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Re: Games Beaten 2019

by PartridgeSenpai Sat Nov 09, 2019 9:25 pm

Partridge Senpai's 2019 Beaten Games:
Previously: 2016 2017 2018
* indicates a repeat

1. Night Slashers (Switch)
2. Bye-Bye BOXBOY! (3DS)
3. GTA4: The Ballad of Gay Tony (Xbox 360)
4. Katamari Forever (PS3)
5. Detention (PS4)
6. Donkey Kong 64 (N64) *
7. OctoDad: Dadliest Catch (PS4) *
8. FlintHook (Switch)
9. God of War (PS4)
10. God of War HD (PS3)
11. Tiny Barbarian DX (Switch)
12. God of War 2 HD (PS3)
13. Starlink (Switch)
14. Shin Gundam Musou (PS3)
15. Battle & Get! Pokemon Typing DS (DS)
16. Banjo-Kazooie (N64) *
17. Super Mario 64: Rumble Edition (N64)
18. Mario Party 3 (N64) *
19. Paper Mario (N64) *
20. The Legend of Zelda: A Link to the Past (SNES) *
21. The Legend of Zelda: Link's Awakening DX (GBC) *
22. The Legend of Zelda: Oracle of Ages (GBC) *
23. The Legend of Zelda: Oracle of Seasons (GBC) *
24. Yoshi's Island (SNES) *
25. Super Mario World (SNES) *
26. Super Mario RPG (SFC) *
27. Kaeru No Tame Ni Kane Wa Naru (GB)
28. Final Fantasy VI (SFC) *
29. Final Fantasy IV (SFC) *
30. Final Fantasy V (SFC)
31. Final Fantasy III (Famicom)
32. Mother 2 (SFC) *
33. Mother 3 (GBA) *
34. Hebereke (Famicom)
35. Donkey Kong Country 2 (SFC)
36. Donkey Kong Country 3 (SFC)
37. Donkey Kong Country (SFC) *
38. Wario's Woods (Famicom)
39. Paper Mario: Color Splash (Wii U)
40. Mario & Luigi: Paper Jam (3DS)
41. Luigi's Mansion (3DS) *
42. Paper Mario: Sticker Star (3DS)
43. Mario & Luigi Superstar Saga & Bowser's Minions (3DS)
44. Mario & Luigi: Bowser's Inside Story & Bowser Jr's Journey (3DS)
45. Tomato Adventure (GBA)
46. Corpse Party (PSP)
47. Rave Master: Fighting Live (GC)
48. Castlevania: Aria of Sorrow (GBA) *
49. Castlevania: Circle of the Moon (GBA)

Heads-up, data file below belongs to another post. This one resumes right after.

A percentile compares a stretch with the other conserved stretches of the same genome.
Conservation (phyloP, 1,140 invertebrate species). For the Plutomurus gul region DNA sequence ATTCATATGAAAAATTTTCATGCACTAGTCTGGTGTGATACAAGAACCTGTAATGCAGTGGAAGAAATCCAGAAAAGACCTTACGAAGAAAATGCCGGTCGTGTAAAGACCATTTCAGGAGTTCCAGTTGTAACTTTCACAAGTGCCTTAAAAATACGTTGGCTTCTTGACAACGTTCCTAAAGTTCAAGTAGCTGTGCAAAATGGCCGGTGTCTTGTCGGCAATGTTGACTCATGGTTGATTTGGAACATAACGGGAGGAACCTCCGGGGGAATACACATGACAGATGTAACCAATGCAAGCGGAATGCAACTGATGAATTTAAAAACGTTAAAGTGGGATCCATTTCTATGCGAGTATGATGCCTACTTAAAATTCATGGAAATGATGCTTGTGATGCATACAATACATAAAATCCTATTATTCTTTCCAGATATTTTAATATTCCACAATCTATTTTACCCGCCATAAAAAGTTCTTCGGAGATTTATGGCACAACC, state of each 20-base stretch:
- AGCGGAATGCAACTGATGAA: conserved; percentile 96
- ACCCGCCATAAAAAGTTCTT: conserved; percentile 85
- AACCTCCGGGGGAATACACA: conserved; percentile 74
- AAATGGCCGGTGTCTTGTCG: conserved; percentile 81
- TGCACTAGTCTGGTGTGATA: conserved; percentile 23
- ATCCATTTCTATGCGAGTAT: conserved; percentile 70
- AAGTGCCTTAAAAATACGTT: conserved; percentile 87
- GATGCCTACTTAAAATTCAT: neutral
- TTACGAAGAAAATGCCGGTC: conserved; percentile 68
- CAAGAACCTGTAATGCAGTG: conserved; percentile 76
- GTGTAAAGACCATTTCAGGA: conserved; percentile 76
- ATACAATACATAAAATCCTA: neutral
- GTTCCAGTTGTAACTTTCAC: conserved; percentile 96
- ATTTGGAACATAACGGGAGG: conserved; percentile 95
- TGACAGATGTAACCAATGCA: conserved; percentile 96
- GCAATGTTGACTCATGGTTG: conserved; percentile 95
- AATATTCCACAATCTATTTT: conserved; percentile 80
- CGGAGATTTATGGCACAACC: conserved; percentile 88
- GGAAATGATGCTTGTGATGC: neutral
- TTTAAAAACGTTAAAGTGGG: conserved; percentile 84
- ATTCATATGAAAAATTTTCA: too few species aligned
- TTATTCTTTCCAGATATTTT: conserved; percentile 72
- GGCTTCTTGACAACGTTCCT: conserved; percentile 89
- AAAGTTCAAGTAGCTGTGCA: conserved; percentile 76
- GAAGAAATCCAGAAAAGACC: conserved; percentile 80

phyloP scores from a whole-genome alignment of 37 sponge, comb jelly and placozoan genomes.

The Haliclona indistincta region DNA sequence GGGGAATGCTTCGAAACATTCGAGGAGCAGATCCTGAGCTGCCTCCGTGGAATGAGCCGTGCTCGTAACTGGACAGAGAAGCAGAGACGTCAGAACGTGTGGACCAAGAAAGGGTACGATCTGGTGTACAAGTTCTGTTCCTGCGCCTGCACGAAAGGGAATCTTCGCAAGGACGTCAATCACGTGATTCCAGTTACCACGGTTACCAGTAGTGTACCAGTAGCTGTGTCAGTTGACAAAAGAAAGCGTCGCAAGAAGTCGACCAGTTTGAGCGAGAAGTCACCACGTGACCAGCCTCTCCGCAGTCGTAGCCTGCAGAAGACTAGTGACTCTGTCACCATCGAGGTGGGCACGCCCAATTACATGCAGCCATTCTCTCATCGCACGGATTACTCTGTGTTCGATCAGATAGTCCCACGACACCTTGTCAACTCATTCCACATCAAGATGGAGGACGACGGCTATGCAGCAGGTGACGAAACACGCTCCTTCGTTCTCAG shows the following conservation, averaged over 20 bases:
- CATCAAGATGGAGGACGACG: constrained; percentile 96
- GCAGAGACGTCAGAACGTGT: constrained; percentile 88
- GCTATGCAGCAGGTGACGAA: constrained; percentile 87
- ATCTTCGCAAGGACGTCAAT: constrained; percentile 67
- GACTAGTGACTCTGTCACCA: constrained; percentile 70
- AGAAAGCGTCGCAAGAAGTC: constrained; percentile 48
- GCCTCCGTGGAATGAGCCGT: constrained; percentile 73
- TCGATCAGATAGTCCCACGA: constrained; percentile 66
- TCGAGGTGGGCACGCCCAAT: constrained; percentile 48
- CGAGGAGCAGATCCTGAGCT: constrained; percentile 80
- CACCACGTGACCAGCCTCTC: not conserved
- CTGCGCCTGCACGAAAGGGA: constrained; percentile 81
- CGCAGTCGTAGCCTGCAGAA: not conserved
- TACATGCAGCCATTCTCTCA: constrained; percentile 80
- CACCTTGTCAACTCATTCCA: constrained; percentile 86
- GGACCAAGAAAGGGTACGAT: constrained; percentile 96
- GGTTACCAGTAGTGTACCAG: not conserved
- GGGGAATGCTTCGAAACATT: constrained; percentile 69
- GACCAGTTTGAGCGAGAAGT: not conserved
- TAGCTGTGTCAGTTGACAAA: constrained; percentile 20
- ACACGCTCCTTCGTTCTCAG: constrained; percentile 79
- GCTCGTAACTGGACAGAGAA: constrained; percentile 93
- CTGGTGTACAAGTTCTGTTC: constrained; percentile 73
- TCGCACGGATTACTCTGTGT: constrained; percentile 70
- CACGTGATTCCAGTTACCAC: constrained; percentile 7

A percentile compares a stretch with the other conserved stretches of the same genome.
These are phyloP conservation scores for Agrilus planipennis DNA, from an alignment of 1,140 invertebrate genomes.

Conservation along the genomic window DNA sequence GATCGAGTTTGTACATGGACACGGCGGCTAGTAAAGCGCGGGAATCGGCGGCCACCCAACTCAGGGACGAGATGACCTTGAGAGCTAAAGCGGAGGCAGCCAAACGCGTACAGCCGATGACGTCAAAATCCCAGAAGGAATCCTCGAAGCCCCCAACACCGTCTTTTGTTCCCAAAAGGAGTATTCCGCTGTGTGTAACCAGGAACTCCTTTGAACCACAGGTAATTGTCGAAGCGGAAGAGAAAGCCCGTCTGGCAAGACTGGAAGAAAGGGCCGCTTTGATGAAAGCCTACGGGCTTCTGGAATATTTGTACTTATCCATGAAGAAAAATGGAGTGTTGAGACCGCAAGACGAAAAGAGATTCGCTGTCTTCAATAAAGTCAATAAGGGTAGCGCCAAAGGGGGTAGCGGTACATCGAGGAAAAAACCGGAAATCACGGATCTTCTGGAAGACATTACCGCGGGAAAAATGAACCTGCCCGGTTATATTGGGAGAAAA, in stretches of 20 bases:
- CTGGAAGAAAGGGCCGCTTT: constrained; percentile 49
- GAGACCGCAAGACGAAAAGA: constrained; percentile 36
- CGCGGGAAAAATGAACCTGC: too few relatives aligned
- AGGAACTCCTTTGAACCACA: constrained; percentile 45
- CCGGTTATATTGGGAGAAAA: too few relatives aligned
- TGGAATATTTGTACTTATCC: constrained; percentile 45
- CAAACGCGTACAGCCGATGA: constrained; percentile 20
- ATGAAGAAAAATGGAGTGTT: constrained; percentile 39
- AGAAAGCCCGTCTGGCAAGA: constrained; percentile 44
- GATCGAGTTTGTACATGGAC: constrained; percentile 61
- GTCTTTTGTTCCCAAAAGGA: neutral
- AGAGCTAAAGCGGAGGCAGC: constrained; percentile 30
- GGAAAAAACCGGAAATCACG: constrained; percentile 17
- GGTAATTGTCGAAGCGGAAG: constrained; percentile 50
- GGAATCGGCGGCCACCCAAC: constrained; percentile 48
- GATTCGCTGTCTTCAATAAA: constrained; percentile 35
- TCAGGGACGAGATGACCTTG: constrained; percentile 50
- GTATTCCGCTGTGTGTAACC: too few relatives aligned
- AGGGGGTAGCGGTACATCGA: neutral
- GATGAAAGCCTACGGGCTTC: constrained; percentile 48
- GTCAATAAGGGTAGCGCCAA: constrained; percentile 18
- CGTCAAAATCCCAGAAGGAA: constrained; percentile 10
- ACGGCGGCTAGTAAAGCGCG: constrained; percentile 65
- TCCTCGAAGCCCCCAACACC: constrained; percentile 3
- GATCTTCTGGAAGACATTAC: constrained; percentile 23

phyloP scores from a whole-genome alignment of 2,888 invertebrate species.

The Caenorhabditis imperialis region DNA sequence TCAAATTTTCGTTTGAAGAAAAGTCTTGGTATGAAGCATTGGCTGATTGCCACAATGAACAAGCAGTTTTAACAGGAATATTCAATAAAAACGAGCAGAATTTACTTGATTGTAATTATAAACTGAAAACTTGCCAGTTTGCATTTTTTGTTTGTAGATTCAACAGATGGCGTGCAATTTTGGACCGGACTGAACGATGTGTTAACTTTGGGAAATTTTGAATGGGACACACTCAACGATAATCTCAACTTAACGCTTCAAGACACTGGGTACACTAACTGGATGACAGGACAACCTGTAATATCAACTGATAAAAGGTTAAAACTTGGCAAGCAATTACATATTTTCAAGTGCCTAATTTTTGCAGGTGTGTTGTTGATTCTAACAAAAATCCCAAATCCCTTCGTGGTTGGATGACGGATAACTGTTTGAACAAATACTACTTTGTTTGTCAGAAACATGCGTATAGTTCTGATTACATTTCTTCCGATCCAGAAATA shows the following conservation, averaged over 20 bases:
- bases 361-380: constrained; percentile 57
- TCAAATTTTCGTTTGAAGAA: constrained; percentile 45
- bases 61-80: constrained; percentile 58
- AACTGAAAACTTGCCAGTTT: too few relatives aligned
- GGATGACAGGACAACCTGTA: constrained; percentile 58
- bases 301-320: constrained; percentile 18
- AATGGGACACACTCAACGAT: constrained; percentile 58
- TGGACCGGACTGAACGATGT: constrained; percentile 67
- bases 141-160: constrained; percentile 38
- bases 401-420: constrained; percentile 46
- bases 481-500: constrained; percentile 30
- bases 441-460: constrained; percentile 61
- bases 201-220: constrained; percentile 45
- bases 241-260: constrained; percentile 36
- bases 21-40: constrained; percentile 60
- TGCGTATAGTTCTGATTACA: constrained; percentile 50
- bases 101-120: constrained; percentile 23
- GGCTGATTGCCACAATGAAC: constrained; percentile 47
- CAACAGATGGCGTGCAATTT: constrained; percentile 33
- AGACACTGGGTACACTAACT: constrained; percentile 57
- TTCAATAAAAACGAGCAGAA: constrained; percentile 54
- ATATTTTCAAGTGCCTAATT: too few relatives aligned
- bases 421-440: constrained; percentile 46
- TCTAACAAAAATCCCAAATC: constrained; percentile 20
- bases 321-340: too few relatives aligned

50. Castlevania: Harmony of Dissonance (GBA) *
51. New Super Mario Bros. 2 (3DS)
52. The Outer Worlds (Xbone)

53. Momodora: Reverie Under the Moonlight (Xbone)

Also known as just Momodora 4, this is a Metroidvania I decided to check out not only because it was on Game Pass, but also because it seemed we were looking for some kind of first-hand opinion on it recently. All I knew about it is that it was fairly difficult but also fairly short, and both of those proved to be true. It took me a little under 6 hours to do a 100% run on normal difficulty.

Momodora is a Metroidvania with very obvious inspirations from Fromsoft's Souls series. Especially thematically and aesthetically, the relatively few NPCs, the lethality of normal enemies, healing items that refresh at checkpoints, and even the "you're a savoir from a far-off land here to save this land from a corrupted monarch", this game's design shows its inspirations on its sleeve. That said, I wouldn't call that a bad thing. Momodora has a beautiful pixel-art design with very fluid 2D animations. Oddly enough, with what a nearly all-female cast with a somewhat anime art-style, the aesthetic came off to as a "Touhou meets Dark Souls 1" at times XD. There isn't a ton of enemy variety, but what is there has lots of corrupted, creepy designs, and the boss fights and designs are fun while never feeling unfair, as the game is quite generous with checkpoints. The combat handles consistently and nicely, and you can really start wrecking stuff once you get the hang of how the game plays.

The mechanical design feel a lot like Hollow Knight, but if Hollow Knight were a more conventionally designed Metroidvania. The scope is much smaller compared to Hollow Knight's massive and sprawling area maps, you have an auto-mapping system as you explore, and you only ever get a couple of new combat abilities to augment the otherwise unchanging power of your normal sword slash, ranged attack, and dodge roll. "Hollow Knight with a far narrower and conventional design" is my one-sentence summary for this game.

My only real complaint would be the game's difficulty curve. The game's mechanics are simple, but they have a fair deal of weight to them. Especially getting used to how long/far you can dodge and how much recovery time you need before you can start moving again once you finish your normal attack combo can both take some getting used to. However, once you get the hang of those and start finding health upgrades, the game gets a lot easier. There are a few activatable items other than your not-Estus Flask that you can find as well as some passives you can equip, but they don't really change the combat much other than sometimes buffing your attack power. The first couple bosses were way harder than the last few because I could tank SO much more damage. I didn't even die once on the final boss (who is admittedly, not that hard) because I had such a big health pool and so much ability to heal. Not a huge design flaw or a deal breaker outright, but I wish the game would've had a smoother difficulty curve than more of a downward slope.